A couple of very old traditions — smoked meat and bluegrass — will meld with rich aromas and high lonesome sound Saturday at Ashantilly Center’s annual fundraiser.

The Jimmy Wolling Band, with Wolling on banjo and Evan Rose on flattop guitar and vocals, will provide music for Bluegrass and BBQ while diners enjoy Rick Caldwell’s barbecue, baked beans and coleslaw.

Center director Harriett Langford said Ashantilly has never tried to make it a blowout event partly because it’s in October, the traditional month for competing festivals and fundraisers. But that’s not all that happens in October. Deer season also opens this weekend, and Caldwell is missing it to cook.

Caldwell’s barbecue is very popular in McIntosh County and the setting, “out front under the oaks,” helps, too, Langford said.

“People look for Rick,’’ and go where he’s cooking, she said.

For his part, Caldwell is a self-taught cook who got into it — he estimates 25 to 26 years ago — by smoking Boston butts and side dishes for sales to benefit McIntosh County athletic and band boosters.

Although those were relatively modest, the boat repairman threw more wood on the business fire when a woman made a request.

“Several years ago I had a lady ask me if I’d cook for a large event. I asked how many, and she said 400 to 500 people,’’ he said.

That gave him pause, but he said he’d give it a try. It went smoothly so he started upgrading his cookers.

He has no secret in smoking meat beyond pecan and red oak wood and patience. He won’t use rubs because they tend to give the meat a gritty texture.

“I put it on and smoke it about eight hours until the internal temperature,’’ reaches a level where he knows it fully cooked throughout, Caldwell said. “Then I let them rest 10 or 12 hours.”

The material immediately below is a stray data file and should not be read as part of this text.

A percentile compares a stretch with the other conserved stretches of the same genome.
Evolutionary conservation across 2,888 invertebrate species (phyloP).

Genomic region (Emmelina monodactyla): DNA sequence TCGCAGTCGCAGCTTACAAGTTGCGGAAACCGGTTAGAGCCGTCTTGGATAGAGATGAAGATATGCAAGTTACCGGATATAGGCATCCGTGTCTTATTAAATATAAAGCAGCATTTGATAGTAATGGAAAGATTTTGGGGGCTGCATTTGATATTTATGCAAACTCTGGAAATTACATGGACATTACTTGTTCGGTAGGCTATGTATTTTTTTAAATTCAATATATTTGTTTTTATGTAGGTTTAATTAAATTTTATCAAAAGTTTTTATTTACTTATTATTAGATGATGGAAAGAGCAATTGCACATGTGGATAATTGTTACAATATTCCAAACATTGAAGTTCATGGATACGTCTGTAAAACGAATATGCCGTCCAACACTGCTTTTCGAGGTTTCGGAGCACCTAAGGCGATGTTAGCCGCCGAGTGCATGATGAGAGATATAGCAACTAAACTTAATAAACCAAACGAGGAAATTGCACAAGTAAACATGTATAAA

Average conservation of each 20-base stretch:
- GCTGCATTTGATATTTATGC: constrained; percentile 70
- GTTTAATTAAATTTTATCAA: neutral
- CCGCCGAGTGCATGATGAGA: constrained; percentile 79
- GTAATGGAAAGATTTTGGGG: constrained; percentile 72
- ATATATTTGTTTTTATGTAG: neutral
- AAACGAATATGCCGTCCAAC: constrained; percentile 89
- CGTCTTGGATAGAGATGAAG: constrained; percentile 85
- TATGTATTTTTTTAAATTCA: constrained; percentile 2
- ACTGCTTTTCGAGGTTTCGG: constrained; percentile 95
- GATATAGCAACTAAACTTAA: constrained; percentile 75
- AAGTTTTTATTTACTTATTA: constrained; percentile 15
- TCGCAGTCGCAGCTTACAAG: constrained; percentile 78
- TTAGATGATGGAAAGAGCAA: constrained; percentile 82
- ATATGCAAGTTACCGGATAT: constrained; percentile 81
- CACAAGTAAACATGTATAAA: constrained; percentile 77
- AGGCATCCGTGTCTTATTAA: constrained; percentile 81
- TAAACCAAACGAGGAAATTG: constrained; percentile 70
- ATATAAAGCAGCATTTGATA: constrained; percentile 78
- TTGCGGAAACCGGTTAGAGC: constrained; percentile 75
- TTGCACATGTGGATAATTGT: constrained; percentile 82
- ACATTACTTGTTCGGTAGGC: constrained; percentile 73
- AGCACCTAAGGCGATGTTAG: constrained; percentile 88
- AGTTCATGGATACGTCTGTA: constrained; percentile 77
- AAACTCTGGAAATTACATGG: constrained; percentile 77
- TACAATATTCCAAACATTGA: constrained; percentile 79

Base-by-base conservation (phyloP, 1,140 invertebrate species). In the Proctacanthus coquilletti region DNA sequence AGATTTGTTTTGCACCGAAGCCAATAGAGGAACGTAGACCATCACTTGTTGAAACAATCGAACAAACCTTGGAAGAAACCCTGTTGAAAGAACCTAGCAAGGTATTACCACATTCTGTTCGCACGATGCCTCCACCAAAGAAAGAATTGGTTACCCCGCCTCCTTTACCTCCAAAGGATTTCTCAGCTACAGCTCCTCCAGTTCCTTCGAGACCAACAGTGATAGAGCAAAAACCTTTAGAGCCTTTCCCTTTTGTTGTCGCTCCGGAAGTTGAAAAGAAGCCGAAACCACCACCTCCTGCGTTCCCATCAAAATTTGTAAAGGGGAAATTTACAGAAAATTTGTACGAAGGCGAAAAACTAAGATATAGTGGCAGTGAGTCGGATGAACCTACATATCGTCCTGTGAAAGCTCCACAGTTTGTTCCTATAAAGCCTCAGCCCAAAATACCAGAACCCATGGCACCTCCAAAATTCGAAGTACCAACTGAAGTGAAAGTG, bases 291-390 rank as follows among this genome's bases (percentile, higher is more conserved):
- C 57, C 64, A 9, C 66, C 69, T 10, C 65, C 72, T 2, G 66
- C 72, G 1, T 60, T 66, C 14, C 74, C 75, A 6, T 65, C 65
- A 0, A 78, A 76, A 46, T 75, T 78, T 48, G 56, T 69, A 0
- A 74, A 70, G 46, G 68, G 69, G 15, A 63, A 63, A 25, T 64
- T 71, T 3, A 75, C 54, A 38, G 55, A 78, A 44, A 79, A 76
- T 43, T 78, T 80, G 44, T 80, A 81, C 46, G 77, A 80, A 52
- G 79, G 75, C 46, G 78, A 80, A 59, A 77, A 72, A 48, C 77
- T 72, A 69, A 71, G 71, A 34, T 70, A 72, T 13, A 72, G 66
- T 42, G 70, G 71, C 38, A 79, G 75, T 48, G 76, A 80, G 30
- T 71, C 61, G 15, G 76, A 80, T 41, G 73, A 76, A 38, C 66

He uses salt and pepper as he learned decades ago from a woman who ran a barbecue stand beside U.S. 17 in Camden County.

“She said she didn’t use rub. She flavors it with the smoke,’’ Caldwell said.

His baked beans are always a hint, but he can’t really tell anyone how to cook them because “everything is eyeball,’’ he said of measuring ingredients. Only two ingredients are in measurable quantities, a gallon of Bush baked beans and a couple of cups of chopped barbecue.

But on Saturday, there will also be a vegetarian option. The plates come with tea, but there will also be some craft beer and wine, Langford said.

Most fundraiser like to have silent auctions, but Lanford said she keeps that in check.

“Most fundraiser try to do a big old silent auction. We have a small handful of pretty cool things and places to go’’ for bidders, she said.

She said the fund-raisers are necessary because it takes a lot to keep up Thomas Spalding’s historic house, “the Old Tabby,’’ the print shop and two other buildings as well as the 40 acres. The center also had the expense of taking down some trees that were threats and the air conditioner in print shop needs to be replaced.

The fundraisers also help secure grants that require matching funds, she said.

As for the music, Wolling and Rose have a lot of experience. Rose has played at Ashantilly before. Wolling has played with the late Delia Bell and Bill Grant, bluegrass icons who headlined an enormous annual bluegrass festival in Hugo, Okla.

Rick Caldwell’s imprecise barbecue beans recipe

1 gallon of Bush backed beans drained.

Add “a good heavy squirt” of ketchup and mustard.

½ cup brown sugar.

2 cups of chopped barbecue

Stir ingredients together, cover with tin foil and cook on the smoker.

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